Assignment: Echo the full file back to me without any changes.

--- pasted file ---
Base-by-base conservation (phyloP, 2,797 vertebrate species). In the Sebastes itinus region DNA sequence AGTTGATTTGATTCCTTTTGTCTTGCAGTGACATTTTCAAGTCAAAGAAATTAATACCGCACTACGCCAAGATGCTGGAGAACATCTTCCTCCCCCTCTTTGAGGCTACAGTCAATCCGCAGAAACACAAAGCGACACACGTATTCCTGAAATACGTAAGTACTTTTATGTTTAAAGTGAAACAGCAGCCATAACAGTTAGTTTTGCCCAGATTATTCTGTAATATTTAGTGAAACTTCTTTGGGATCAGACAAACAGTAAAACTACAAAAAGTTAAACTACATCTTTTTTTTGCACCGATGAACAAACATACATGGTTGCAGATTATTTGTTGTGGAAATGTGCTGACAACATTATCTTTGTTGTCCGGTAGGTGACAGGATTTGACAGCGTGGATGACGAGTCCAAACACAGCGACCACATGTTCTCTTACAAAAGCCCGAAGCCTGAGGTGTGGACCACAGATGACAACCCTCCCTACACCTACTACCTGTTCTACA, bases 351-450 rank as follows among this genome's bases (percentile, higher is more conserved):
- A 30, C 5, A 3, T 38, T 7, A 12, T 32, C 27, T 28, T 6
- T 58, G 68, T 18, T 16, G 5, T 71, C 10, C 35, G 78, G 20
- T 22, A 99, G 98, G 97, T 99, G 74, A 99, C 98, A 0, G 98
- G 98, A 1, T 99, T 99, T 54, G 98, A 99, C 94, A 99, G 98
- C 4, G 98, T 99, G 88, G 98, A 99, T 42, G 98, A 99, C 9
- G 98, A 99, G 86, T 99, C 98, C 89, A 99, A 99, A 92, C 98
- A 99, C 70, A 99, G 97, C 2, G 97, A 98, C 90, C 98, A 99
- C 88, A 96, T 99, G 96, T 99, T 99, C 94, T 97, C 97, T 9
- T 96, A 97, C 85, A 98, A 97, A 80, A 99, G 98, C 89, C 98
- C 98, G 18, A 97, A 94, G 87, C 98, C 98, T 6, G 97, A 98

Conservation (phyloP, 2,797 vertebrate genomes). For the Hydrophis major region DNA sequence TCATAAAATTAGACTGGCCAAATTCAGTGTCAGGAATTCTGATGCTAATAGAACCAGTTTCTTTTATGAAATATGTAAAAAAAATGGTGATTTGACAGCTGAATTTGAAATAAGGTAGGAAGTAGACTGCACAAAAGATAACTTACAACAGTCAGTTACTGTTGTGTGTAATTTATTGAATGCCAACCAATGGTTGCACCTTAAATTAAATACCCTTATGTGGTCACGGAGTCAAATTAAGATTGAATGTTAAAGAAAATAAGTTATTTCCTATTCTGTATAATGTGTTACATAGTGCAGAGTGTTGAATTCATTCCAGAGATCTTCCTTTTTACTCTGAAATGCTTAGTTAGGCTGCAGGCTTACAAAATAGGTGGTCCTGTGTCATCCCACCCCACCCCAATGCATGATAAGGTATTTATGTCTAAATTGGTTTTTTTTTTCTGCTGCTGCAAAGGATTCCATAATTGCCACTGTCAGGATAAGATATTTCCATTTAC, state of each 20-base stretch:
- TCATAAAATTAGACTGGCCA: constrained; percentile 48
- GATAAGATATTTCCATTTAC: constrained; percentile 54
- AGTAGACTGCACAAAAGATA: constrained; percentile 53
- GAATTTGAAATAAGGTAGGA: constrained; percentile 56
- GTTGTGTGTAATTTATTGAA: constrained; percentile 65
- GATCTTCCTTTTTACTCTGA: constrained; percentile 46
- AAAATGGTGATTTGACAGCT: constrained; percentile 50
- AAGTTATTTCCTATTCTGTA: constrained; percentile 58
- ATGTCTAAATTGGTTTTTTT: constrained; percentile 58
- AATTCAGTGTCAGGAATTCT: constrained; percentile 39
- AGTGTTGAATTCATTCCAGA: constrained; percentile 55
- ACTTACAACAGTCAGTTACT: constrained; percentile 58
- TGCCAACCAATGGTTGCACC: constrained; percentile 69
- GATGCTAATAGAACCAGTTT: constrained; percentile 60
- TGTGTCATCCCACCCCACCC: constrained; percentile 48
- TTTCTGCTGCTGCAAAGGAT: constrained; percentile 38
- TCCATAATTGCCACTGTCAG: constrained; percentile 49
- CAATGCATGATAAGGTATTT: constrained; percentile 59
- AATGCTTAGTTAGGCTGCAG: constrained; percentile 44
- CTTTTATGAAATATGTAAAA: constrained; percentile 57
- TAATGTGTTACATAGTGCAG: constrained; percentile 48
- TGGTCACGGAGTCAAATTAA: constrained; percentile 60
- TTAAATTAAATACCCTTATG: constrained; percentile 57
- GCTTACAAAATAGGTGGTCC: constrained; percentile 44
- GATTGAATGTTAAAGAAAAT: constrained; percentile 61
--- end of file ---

Base-by-base conservation (phyloP, 2,797 vertebrate species). In the Sebastes itinus region DNA sequence AGTTGATTTGATTCCTTTTGTCTTGCAGTGACATTTTCAAGTCAAAGAAATTAATACCGCACTACGCCAAGATGCTGGAGAACATCTTCCTCCCCCTCTTTGAGGCTACAGTCAATCCGCAGAAACACAAAGCGACACACGTATTCCTGAAATACGTAAGTACTTTTATGTTTAAAGTGAAACAGCAGCCATAACAGTTAGTTTTGCCCAGATTATTCTGTAATATTTAGTGAAACTTCTTTGGGATCAGACAAACAGTAAAACTACAAAAAGTTAAACTACATCTTTTTTTTGCACCGATGAACAAACATACATGGTTGCAGATTATTTGTTGTGGAAATGTGCTGACAACATTATCTTTGTTGTCCGGTAGGTGACAGGATTTGACAGCGTGGATGACGAGTCCAAACACAGCGACCACATGTTCTCTTACAAAAGCCCGAAGCCTGAGGTGTGGACCACAGATGACAACCCTCCCTACACCTACTACCTGTTCTACA, bases 351-450 rank as follows among this genome's bases (percentile, higher is more conserved):
- A 30, C 5, A 3, T 38, T 7, A 12, T 32, C 27, T 28, T 6
- T 58, G 68, T 18, T 16, G 5, T 71, C 10, C 35, G 78, G 20
- T 22, A 99, G 98, G 97, T 99, G 74, A 99, C 98, A 0, G 98
- G 98, A 1, T 99, T 99, T 54, G 98, A 99, C 94, A 99, G 98
- C 4, G 98, T 99, G 88, G 98, A 99, T 42, G 98, A 99, C 9
- G 98, A 99, G 86, T 99, C 98, C 89, A 99, A 99, A 92, C 98
- A 99, C 70, A 99, G 97, C 2, G 97, A 98, C 90, C 98, A 99
- C 88, A 96, T 99, G 96, T 99, T 99, C 94, T 97, C 97, T 9
- T 96, A 97, C 85, A 98, A 97, A 80, A 99, G 98, C 89, C 98
- C 98, G 18, A 97, A 94, G 87, C 98, C 98, T 6, G 97, A 98

Conservation (phyloP, 2,797 vertebrate genomes). For the Hydrophis major region DNA sequence TCATAAAATTAGACTGGCCAAATTCAGTGTCAGGAATTCTGATGCTAATAGAACCAGTTTCTTTTATGAAATATGTAAAAAAAATGGTGATTTGACAGCTGAATTTGAAATAAGGTAGGAAGTAGACTGCACAAAAGATAACTTACAACAGTCAGTTACTGTTGTGTGTAATTTATTGAATGCCAACCAATGGTTGCACCTTAAATTAAATACCCTTATGTGGTCACGGAGTCAAATTAAGATTGAATGTTAAAGAAAATAAGTTATTTCCTATTCTGTATAATGTGTTACATAGTGCAGAGTGTTGAATTCATTCCAGAGATCTTCCTTTTTACTCTGAAATGCTTAGTTAGGCTGCAGGCTTACAAAATAGGTGGTCCTGTGTCATCCCACCCCACCCCAATGCATGATAAGGTATTTATGTCTAAATTGGTTTTTTTTTTCTGCTGCTGCAAAGGATTCCATAATTGCCACTGTCAGGATAAGATATTTCCATTTAC, state of each 20-base stretch:
- TCATAAAATTAGACTGGCCA: constrained; percentile 48
- GATAAGATATTTCCATTTAC: constrained; percentile 54
- AGTAGACTGCACAAAAGATA: constrained; percentile 53
- GAATTTGAAATAAGGTAGGA: constrained; percentile 56
- GTTGTGTGTAATTTATTGAA: constrained; percentile 65
- GATCTTCCTTTTTACTCTGA: constrained; percentile 46
- AAAATGGTGATTTGACAGCT: constrained; percentile 50
- AAGTTATTTCCTATTCTGTA: constrained; percentile 58
- ATGTCTAAATTGGTTTTTTT: constrained; percentile 58
- AATTCAGTGTCAGGAATTCT: constrained; percentile 39
- AGTGTTGAATTCATTCCAGA: constrained; percentile 55
- ACTTACAACAGTCAGTTACT: constrained; percentile 58
- TGCCAACCAATGGTTGCACC: constrained; percentile 69
- GATGCTAATAGAACCAGTTT: constrained; percentile 60
- TGTGTCATCCCACCCCACCC: constrained; percentile 48
- TTTCTGCTGCTGCAAAGGAT: constrained; percentile 38
- TCCATAATTGCCACTGTCAG: constrained; percentile 49
- CAATGCATGATAAGGTATTT: constrained; percentile 59
- AATGCTTAGTTAGGCTGCAG: constrained; percentile 44
- CTTTTATGAAATATGTAAAA: constrained; percentile 57
- TAATGTGTTACATAGTGCAG: constrained; percentile 48
- TGGTCACGGAGTCAAATTAA: constrained; percentile 60
- TTAAATTAAATACCCTTATG: constrained; percentile 57
- GCTTACAAAATAGGTGGTCC: constrained; percentile 44
- GATTGAATGTTAAAGAAAAT: constrained; percentile 61